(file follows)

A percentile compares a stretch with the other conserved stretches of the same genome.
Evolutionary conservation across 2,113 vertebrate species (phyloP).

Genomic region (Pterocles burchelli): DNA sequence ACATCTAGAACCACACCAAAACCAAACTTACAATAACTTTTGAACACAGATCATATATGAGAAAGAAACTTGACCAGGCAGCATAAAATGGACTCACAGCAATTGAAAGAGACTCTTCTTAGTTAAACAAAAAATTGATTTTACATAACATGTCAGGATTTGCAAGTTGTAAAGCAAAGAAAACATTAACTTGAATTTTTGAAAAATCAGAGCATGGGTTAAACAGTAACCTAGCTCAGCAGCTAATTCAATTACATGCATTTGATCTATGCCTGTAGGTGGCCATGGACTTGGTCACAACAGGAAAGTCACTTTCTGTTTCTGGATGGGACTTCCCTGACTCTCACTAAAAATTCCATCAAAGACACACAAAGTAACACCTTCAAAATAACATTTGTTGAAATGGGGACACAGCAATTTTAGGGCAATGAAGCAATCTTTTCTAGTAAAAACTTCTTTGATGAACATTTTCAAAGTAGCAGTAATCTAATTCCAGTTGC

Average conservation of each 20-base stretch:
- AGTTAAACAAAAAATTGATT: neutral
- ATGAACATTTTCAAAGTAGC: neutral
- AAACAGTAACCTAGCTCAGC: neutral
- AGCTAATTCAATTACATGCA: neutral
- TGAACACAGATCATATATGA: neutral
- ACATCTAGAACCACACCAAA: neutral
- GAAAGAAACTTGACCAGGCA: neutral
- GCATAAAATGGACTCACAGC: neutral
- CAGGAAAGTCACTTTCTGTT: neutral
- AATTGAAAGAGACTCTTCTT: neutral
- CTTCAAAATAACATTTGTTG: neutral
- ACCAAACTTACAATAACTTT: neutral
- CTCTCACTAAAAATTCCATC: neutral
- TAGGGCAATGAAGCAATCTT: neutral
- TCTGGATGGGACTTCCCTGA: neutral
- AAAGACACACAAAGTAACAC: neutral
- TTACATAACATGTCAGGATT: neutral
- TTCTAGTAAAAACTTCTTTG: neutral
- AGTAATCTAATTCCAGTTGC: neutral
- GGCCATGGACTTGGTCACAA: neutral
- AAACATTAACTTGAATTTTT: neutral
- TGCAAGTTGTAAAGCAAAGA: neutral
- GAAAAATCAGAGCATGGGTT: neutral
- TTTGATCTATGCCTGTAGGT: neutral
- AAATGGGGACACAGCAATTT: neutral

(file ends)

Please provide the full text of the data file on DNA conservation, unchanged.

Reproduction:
A percentile compares a stretch with the other conserved stretches of the same genome.
Evolutionary conservation across 2,113 vertebrate species (phyloP).

Genomic region (Pterocles burchelli): DNA sequence ACATCTAGAACCACACCAAAACCAAACTTACAATAACTTTTGAACACAGATCATATATGAGAAAGAAACTTGACCAGGCAGCATAAAATGGACTCACAGCAATTGAAAGAGACTCTTCTTAGTTAAACAAAAAATTGATTTTACATAACATGTCAGGATTTGCAAGTTGTAAAGCAAAGAAAACATTAACTTGAATTTTTGAAAAATCAGAGCATGGGTTAAACAGTAACCTAGCTCAGCAGCTAATTCAATTACATGCATTTGATCTATGCCTGTAGGTGGCCATGGACTTGGTCACAACAGGAAAGTCACTTTCTGTTTCTGGATGGGACTTCCCTGACTCTCACTAAAAATTCCATCAAAGACACACAAAGTAACACCTTCAAAATAACATTTGTTGAAATGGGGACACAGCAATTTTAGGGCAATGAAGCAATCTTTTCTAGTAAAAACTTCTTTGATGAACATTTTCAAAGTAGCAGTAATCTAATTCCAGTTGC

Average conservation of each 20-base stretch:
- AGTTAAACAAAAAATTGATT: neutral
- ATGAACATTTTCAAAGTAGC: neutral
- AAACAGTAACCTAGCTCAGC: neutral
- AGCTAATTCAATTACATGCA: neutral
- TGAACACAGATCATATATGA: neutral
- ACATCTAGAACCACACCAAA: neutral
- GAAAGAAACTTGACCAGGCA: neutral
- GCATAAAATGGACTCACAGC: neutral
- CAGGAAAGTCACTTTCTGTT: neutral
- AATTGAAAGAGACTCTTCTT: neutral
- CTTCAAAATAACATTTGTTG: neutral
- ACCAAACTTACAATAACTTT: neutral
- CTCTCACTAAAAATTCCATC: neutral
- TAGGGCAATGAAGCAATCTT: neutral
- TCTGGATGGGACTTCCCTGA: neutral
- AAAGACACACAAAGTAACAC: neutral
- TTACATAACATGTCAGGATT: neutral
- TTCTAGTAAAAACTTCTTTG: neutral
- AGTAATCTAATTCCAGTTGC: neutral
- GGCCATGGACTTGGTCACAA: neutral
- AAACATTAACTTGAATTTTT: neutral
- TGCAAGTTGTAAAGCAAAGA: neutral
- GAAAAATCAGAGCATGGGTT: neutral
- TTTGATCTATGCCTGTAGGT: neutral
- AAATGGGGACACAGCAATTT: neutral